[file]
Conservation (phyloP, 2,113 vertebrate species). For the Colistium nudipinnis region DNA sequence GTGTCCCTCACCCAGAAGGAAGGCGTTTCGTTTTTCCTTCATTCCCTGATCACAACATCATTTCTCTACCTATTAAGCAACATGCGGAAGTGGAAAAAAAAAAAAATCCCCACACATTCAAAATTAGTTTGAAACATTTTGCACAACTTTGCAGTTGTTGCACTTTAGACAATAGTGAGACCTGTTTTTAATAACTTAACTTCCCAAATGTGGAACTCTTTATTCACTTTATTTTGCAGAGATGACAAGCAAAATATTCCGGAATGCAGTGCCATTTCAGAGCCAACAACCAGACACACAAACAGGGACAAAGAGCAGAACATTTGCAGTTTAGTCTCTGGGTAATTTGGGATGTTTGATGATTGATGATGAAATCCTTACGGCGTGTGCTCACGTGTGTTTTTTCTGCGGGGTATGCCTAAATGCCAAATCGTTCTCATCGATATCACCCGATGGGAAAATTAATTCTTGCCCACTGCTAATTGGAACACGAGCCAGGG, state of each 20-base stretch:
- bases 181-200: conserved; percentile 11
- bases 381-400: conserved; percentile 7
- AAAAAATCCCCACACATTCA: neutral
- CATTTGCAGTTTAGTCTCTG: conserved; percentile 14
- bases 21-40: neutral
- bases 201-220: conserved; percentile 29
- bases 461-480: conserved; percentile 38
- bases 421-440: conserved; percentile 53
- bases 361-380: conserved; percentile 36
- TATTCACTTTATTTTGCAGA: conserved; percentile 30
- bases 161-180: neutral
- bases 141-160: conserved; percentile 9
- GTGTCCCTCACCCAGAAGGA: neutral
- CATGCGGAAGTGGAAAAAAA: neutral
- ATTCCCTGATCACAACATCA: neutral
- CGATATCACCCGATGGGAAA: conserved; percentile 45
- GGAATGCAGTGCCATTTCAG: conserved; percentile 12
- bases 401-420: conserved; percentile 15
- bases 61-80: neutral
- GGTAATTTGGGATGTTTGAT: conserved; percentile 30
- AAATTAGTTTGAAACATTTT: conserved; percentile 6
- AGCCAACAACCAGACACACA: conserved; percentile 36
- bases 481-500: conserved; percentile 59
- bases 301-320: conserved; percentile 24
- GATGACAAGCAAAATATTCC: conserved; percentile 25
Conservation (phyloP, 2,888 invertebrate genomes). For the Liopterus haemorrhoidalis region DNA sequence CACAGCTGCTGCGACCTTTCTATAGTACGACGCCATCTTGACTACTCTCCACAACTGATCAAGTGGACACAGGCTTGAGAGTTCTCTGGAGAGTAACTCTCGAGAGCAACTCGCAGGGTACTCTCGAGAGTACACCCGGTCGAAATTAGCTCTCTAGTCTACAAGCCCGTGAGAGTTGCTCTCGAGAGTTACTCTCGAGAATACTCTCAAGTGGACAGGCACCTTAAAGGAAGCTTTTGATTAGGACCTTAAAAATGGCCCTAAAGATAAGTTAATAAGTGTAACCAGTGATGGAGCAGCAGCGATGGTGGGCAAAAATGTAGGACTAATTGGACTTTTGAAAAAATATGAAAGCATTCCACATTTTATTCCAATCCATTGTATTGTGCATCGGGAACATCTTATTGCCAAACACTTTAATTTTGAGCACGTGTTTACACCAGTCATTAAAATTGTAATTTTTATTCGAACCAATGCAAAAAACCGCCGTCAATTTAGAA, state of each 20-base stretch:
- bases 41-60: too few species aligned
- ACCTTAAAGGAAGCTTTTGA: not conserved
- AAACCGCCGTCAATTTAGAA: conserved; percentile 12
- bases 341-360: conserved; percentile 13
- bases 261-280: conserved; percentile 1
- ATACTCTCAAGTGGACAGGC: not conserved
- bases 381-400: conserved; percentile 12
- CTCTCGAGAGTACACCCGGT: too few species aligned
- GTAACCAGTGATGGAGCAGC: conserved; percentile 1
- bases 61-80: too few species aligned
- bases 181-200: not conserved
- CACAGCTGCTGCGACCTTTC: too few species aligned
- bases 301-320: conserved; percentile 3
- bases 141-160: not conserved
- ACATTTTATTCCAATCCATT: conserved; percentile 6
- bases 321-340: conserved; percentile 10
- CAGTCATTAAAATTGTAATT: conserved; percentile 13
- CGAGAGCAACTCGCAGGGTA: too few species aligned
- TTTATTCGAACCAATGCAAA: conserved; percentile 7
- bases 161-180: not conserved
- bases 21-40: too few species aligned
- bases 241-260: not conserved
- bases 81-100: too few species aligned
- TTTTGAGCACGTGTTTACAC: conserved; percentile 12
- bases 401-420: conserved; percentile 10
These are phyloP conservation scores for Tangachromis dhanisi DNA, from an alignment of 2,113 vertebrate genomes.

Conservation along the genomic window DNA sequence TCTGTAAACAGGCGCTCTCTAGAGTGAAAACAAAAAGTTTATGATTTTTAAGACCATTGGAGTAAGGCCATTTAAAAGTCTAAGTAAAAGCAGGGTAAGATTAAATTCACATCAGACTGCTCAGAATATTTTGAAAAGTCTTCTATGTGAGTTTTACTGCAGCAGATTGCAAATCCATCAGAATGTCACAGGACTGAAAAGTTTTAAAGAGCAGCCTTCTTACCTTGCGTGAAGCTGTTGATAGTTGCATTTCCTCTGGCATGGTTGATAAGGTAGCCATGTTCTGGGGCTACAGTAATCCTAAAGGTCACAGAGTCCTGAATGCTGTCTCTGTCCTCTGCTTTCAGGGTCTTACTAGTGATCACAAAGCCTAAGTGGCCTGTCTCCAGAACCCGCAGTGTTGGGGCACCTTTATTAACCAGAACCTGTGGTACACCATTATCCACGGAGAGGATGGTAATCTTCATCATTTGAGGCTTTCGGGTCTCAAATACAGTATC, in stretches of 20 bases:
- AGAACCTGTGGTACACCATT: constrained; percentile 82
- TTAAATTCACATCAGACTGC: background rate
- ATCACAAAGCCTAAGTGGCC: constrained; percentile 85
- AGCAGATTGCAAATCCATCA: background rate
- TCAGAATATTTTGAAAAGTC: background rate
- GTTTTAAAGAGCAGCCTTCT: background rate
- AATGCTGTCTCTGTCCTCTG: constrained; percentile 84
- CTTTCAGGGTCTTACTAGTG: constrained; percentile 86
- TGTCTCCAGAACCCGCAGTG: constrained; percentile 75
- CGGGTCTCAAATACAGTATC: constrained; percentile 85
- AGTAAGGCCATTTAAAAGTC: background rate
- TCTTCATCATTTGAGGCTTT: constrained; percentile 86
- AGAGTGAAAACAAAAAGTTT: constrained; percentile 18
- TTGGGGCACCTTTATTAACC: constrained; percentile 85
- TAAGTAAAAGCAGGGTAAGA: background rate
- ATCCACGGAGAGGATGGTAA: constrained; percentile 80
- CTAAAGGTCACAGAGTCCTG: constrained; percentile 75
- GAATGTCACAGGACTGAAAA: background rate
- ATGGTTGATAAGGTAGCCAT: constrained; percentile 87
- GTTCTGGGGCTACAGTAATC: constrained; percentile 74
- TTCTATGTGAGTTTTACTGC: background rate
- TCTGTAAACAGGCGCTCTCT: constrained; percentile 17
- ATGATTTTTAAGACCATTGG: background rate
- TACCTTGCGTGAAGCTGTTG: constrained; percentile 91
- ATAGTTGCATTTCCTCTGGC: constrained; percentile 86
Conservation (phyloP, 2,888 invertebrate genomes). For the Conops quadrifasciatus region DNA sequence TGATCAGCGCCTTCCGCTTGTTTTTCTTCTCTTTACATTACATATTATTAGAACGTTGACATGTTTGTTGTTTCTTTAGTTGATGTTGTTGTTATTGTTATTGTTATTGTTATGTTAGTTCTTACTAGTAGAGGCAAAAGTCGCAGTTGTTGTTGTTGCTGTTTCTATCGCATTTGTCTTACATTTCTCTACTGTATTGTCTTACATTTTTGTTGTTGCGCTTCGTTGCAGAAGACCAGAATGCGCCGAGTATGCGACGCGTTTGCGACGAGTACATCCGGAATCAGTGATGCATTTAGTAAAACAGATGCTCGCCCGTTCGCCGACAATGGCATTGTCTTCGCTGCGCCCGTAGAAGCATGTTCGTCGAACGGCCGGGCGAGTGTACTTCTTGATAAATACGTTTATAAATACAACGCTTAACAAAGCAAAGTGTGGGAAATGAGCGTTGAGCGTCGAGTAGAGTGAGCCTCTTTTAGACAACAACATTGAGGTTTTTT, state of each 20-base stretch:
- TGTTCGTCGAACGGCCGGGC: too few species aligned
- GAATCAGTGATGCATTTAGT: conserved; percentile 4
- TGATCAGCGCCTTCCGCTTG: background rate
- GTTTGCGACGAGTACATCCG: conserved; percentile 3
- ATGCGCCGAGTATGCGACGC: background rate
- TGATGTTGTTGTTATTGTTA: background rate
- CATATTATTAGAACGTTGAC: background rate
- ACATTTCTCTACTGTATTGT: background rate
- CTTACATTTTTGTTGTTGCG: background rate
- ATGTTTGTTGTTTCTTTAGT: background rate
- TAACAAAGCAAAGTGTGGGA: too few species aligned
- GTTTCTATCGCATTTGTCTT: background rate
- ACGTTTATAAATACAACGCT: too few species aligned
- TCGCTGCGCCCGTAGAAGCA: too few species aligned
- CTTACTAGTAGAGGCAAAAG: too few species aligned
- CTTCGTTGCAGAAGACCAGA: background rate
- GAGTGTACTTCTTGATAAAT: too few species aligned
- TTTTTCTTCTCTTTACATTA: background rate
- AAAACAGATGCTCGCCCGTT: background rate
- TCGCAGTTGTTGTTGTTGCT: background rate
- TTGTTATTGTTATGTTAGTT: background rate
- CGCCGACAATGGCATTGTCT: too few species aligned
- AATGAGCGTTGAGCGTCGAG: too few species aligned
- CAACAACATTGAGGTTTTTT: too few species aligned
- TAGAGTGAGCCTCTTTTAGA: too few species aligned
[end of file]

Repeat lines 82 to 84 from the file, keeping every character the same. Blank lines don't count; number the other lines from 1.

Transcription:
- GAATCAGTGATGCATTTAGT: conserved; percentile 4
- TGATCAGCGCCTTCCGCTTG: background rate
- GTTTGCGACGAGTACATCCG: conserved; percentile 3